Klansman Charged With Hitting Protesters With Truck in Virginia
As communities across the country unite to protest killing of African Americans at the hands of police, acts of unbridled racism have simultaneously reared up in the form of cars being rammed into protests.
On Sunday, June 7, a man affiliated with the Ku Klux Klan allegedly employed that tactic against protesters near Richmond, Virginia.
Harry Howard Rogers, 36, weaponized his truck against Black Lives Matter protesters in Henrico, Virginia, according to a statement from Shannon Taylor, Henrico Commonwealth’s Attorney. Rogers “was driving recklessly down Lakeside Avenue on the median, drove up to the protesters, revved the engine and drove into the protesters,” the statement read.
No one was seriously injured in the incident.
The attack came a day after protesters toppled a monument of Confederate General Williams Carter Wickham and one week after protesters set fire to the United Daughters of the Confederacy headquarters, both in Richmond.
Upon his arrest, Rogers, who has an extensive criminal history of vehicle-related offenses, told authorities that he is the “leader of the Ku Klux Klan” in Virginia. In addition to the “assault and battery, attempted malicious wounding, and felony vandalism” he is being charged with, a hate crime investigation is also underway.
Several photos surfaced on Twitter, confirming Rogers’ proclamations of Klan membership. Twitter user Goad Gatsby was the first to identify the driver as Skip Rogers. In one photo, allegedly taken in 2016, Rogers wears a white Klan robe while waving a Confederate flag. Another low-resolution photograph, reportedly taken in August 2017, shows Rogers donning what Klansmen refer to as a battle dress uniform, or BDU. The short-sleeved, black, button-down shirt displays several blurred Klan patches delineating the specific Klan group of which Rogers is a member, the realm (state) within which he holds membership and his rank within the group.
While the text is difficult to decipher, the patch denoting Rogers’ rank is written in green, indicating he maintains a position within the statewide leadership structure of his Klan group.
Following Rogers’ arrest, officials found Klan paraphernalia in his truck and a green Grand Dragon, or statewide leader, robe in his possession.
The patch representing the Klan group of which Rogers is a member is also blurry in the picture from August 2017, but strongly resembles one often displayed by a man named Billy Snuffer. Snuffer was the Imperial Wizard, or national leader, of the Rebel Brigade Knights of the True Invisible Empire, a Klan group based in Martinsville, Virginia. The two men have appeared in Klan rally pictures together. Hatewatch reached out to Snuffer to confirm Rogers’ membership in the Rebel Brigade Knights, but has not received a response.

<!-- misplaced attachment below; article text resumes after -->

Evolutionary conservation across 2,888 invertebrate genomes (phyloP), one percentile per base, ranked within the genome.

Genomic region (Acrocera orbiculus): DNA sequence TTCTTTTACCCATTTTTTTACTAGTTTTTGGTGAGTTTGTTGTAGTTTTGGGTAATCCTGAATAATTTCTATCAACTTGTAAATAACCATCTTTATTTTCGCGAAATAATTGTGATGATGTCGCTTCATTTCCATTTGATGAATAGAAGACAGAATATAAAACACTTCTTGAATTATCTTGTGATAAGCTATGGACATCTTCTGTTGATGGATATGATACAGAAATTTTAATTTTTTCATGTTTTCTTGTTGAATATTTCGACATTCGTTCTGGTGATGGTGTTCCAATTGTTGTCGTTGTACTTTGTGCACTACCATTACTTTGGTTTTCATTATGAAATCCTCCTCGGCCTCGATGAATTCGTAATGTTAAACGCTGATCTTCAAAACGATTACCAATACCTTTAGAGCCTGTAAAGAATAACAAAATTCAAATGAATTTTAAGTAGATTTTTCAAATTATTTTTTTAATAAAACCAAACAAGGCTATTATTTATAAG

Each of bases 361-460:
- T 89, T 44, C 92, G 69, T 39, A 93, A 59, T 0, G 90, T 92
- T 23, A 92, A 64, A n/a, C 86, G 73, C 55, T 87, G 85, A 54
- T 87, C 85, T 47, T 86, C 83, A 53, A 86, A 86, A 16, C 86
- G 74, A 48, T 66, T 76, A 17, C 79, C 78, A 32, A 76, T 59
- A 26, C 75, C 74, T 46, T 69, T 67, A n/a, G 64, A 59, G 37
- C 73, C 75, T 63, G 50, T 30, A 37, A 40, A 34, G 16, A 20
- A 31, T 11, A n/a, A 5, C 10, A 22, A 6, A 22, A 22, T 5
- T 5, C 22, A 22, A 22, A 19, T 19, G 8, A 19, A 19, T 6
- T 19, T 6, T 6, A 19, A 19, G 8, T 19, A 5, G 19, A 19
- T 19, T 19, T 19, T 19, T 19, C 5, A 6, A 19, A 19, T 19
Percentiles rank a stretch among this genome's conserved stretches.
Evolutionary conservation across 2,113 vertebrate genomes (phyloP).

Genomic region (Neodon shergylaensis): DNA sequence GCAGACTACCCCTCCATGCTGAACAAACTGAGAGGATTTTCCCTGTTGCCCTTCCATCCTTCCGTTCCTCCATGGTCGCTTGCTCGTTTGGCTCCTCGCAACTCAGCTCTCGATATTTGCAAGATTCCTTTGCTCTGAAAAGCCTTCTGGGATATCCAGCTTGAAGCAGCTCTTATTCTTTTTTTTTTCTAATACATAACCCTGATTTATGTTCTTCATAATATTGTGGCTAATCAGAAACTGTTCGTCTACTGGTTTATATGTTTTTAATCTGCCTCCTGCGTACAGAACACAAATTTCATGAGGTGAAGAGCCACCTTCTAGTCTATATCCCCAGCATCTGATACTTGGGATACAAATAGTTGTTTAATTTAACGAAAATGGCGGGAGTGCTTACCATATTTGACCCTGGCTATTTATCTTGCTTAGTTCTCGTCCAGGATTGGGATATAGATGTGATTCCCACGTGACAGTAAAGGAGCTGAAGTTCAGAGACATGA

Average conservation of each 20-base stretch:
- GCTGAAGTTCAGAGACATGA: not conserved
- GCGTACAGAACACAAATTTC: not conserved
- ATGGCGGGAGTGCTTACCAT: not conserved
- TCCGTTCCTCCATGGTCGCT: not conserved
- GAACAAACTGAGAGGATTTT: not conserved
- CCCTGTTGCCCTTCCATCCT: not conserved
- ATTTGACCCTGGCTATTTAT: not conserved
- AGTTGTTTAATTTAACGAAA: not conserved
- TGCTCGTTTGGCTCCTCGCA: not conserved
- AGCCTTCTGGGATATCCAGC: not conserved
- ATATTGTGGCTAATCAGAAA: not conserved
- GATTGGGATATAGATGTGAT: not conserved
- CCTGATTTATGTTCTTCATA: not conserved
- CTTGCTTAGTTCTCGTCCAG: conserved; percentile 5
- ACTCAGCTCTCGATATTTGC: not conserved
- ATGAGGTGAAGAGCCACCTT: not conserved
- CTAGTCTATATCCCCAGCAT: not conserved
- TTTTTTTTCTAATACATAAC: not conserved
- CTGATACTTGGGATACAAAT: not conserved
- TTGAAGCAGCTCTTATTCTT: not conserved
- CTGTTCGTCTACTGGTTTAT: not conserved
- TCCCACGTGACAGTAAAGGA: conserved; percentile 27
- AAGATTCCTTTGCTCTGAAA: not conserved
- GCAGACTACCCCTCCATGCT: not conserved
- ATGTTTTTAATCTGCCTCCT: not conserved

Snuffer, along with several other Klansmen, attended the Aug. 12, 2017, “Unite the Right” rally in Charlottesville, Virginia. At the time, he was the Imperial Wizard of his group. He is believed to have since stepped down.
Alongside Snuffer in numerous photographs from that day is Richard Preston, former Imperial Wizard of the Maryland-based Confederate White Knights of the Ku Klux Klan. Preston is currently serving a four-year prison sentence for discharging a firearm within 1,000 feet of a school at the Unite the Right rally.
Rogers does not appear in photographs with Snuffer or Preston at Unite the Right; however, Twitter crowdsourcing also surfaced an image of Harry Rogers at the Charlottesville rally. In the image, Rogers is wearing an American flag shirt and holding a shield adorned with the logo of the League of the South, a neo-Confederate hate group.
In addition to the Rebel Brigade Knights, there are two other Klan groups operating within Virginia. The Confederate Knights of the Ku Klux Klan, and the Loyal White Knights of the Ku Klux Klan both had active chapters in the state in 2019. The latter, headquartered in Pelham, North Carolina, has dropped racist flyers within Virginia at least 15 times in the past two years.